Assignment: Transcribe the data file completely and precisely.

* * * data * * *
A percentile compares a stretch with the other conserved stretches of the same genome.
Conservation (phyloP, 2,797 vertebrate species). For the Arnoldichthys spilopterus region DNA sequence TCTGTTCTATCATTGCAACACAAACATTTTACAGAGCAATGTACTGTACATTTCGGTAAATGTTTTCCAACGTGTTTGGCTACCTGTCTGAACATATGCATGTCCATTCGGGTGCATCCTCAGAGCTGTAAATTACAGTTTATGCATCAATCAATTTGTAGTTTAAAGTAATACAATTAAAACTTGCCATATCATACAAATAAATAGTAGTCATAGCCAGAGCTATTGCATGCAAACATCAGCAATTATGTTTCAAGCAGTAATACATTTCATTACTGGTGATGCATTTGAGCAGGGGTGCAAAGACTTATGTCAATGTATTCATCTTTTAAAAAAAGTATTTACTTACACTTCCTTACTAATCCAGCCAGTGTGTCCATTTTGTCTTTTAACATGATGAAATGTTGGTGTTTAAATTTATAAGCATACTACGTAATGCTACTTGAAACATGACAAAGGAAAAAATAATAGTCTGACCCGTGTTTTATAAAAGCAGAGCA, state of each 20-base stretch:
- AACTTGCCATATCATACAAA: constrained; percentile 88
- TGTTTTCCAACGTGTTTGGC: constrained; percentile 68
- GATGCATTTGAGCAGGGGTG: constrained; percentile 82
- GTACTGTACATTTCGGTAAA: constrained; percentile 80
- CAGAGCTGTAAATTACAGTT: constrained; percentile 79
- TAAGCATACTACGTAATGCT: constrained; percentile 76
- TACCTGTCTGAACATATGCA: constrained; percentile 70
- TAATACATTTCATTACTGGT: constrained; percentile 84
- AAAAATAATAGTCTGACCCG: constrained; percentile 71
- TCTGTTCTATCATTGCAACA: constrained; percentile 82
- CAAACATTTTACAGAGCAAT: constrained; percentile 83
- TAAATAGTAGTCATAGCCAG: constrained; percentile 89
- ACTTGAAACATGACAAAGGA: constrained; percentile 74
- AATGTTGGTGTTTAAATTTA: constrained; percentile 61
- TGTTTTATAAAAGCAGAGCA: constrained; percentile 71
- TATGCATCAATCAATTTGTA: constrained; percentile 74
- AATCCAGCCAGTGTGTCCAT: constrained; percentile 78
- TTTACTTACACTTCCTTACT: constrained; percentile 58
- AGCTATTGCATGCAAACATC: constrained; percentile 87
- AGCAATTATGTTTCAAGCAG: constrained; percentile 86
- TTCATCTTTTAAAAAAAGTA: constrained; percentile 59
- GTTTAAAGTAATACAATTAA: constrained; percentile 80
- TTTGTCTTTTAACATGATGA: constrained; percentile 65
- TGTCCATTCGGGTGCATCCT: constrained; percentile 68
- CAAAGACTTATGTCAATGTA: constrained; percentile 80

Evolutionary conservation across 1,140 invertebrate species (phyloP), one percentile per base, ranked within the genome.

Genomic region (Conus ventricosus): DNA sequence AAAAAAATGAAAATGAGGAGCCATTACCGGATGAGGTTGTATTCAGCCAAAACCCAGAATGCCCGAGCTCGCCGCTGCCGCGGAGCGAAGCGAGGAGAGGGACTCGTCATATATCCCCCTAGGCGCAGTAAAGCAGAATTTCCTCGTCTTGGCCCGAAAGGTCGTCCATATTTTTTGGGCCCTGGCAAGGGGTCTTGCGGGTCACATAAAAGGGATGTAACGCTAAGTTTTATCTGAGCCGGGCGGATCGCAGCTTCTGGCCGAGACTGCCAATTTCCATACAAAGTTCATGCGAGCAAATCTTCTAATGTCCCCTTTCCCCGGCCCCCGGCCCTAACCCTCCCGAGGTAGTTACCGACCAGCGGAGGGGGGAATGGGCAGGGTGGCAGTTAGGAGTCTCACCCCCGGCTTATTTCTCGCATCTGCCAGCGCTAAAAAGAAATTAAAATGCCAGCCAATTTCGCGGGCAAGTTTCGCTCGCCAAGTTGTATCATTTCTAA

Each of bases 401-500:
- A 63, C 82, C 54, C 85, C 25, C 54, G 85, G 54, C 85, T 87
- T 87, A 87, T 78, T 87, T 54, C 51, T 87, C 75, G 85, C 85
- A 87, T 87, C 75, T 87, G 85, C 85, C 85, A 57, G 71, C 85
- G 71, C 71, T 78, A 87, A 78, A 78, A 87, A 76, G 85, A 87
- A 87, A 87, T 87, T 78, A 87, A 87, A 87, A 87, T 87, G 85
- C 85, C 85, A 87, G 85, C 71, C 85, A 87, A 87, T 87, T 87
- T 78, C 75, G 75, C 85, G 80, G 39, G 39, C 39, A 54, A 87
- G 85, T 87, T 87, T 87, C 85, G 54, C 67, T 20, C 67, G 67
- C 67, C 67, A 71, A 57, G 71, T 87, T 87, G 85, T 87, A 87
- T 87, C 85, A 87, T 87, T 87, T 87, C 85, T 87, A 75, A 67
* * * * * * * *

A percentile compares a stretch with the other conserved stretches of the same genome.
Conservation (phyloP, 2,797 vertebrate species). For the Arnoldichthys spilopterus region DNA sequence TCTGTTCTATCATTGCAACACAAACATTTTACAGAGCAATGTACTGTACATTTCGGTAAATGTTTTCCAACGTGTTTGGCTACCTGTCTGAACATATGCATGTCCATTCGGGTGCATCCTCAGAGCTGTAAATTACAGTTTATGCATCAATCAATTTGTAGTTTAAAGTAATACAATTAAAACTTGCCATATCATACAAATAAATAGTAGTCATAGCCAGAGCTATTGCATGCAAACATCAGCAATTATGTTTCAAGCAGTAATACATTTCATTACTGGTGATGCATTTGAGCAGGGGTGCAAAGACTTATGTCAATGTATTCATCTTTTAAAAAAAGTATTTACTTACACTTCCTTACTAATCCAGCCAGTGTGTCCATTTTGTCTTTTAACATGATGAAATGTTGGTGTTTAAATTTATAAGCATACTACGTAATGCTACTTGAAACATGACAAAGGAAAAAATAATAGTCTGACCCGTGTTTTATAAAAGCAGAGCA, state of each 20-base stretch:
- AACTTGCCATATCATACAAA: constrained; percentile 88
- TGTTTTCCAACGTGTTTGGC: constrained; percentile 68
- GATGCATTTGAGCAGGGGTG: constrained; percentile 82
- GTACTGTACATTTCGGTAAA: constrained; percentile 80
- CAGAGCTGTAAATTACAGTT: constrained; percentile 79
- TAAGCATACTACGTAATGCT: constrained; percentile 76
- TACCTGTCTGAACATATGCA: constrained; percentile 70
- TAATACATTTCATTACTGGT: constrained; percentile 84
- AAAAATAATAGTCTGACCCG: constrained; percentile 71
- TCTGTTCTATCATTGCAACA: constrained; percentile 82
- CAAACATTTTACAGAGCAAT: constrained; percentile 83
- TAAATAGTAGTCATAGCCAG: constrained; percentile 89
- ACTTGAAACATGACAAAGGA: constrained; percentile 74
- AATGTTGGTGTTTAAATTTA: constrained; percentile 61
- TGTTTTATAAAAGCAGAGCA: constrained; percentile 71
- TATGCATCAATCAATTTGTA: constrained; percentile 74
- AATCCAGCCAGTGTGTCCAT: constrained; percentile 78
- TTTACTTACACTTCCTTACT: constrained; percentile 58
- AGCTATTGCATGCAAACATC: constrained; percentile 87
- AGCAATTATGTTTCAAGCAG: constrained; percentile 86
- TTCATCTTTTAAAAAAAGTA: constrained; percentile 59
- GTTTAAAGTAATACAATTAA: constrained; percentile 80
- TTTGTCTTTTAACATGATGA: constrained; percentile 65
- TGTCCATTCGGGTGCATCCT: constrained; percentile 68
- CAAAGACTTATGTCAATGTA: constrained; percentile 80

Evolutionary conservation across 1,140 invertebrate species (phyloP), one percentile per base, ranked within the genome.

Genomic region (Conus ventricosus): DNA sequence AAAAAAATGAAAATGAGGAGCCATTACCGGATGAGGTTGTATTCAGCCAAAACCCAGAATGCCCGAGCTCGCCGCTGCCGCGGAGCGAAGCGAGGAGAGGGACTCGTCATATATCCCCCTAGGCGCAGTAAAGCAGAATTTCCTCGTCTTGGCCCGAAAGGTCGTCCATATTTTTTGGGCCCTGGCAAGGGGTCTTGCGGGTCACATAAAAGGGATGTAACGCTAAGTTTTATCTGAGCCGGGCGGATCGCAGCTTCTGGCCGAGACTGCCAATTTCCATACAAAGTTCATGCGAGCAAATCTTCTAATGTCCCCTTTCCCCGGCCCCCGGCCCTAACCCTCCCGAGGTAGTTACCGACCAGCGGAGGGGGGAATGGGCAGGGTGGCAGTTAGGAGTCTCACCCCCGGCTTATTTCTCGCATCTGCCAGCGCTAAAAAGAAATTAAAATGCCAGCCAATTTCGCGGGCAAGTTTCGCTCGCCAAGTTGTATCATTTCTAA

Each of bases 401-500:
- A 63, C 82, C 54, C 85, C 25, C 54, G 85, G 54, C 85, T 87
- T 87, A 87, T 78, T 87, T 54, C 51, T 87, C 75, G 85, C 85
- A 87, T 87, C 75, T 87, G 85, C 85, C 85, A 57, G 71, C 85
- G 71, C 71, T 78, A 87, A 78, A 78, A 87, A 76, G 85, A 87
- A 87, A 87, T 87, T 78, A 87, A 87, A 87, A 87, T 87, G 85
- C 85, C 85, A 87, G 85, C 71, C 85, A 87, A 87, T 87, T 87
- T 78, C 75, G 75, C 85, G 80, G 39, G 39, C 39, A 54, A 87
- G 85, T 87, T 87, T 87, C 85, G 54, C 67, T 20, C 67, G 67
- C 67, C 67, A 71, A 57, G 71, T 87, T 87, G 85, T 87, A 87
- T 87, C 85, A 87, T 87, T 87, T 87, C 85, T 87, A 75, A 67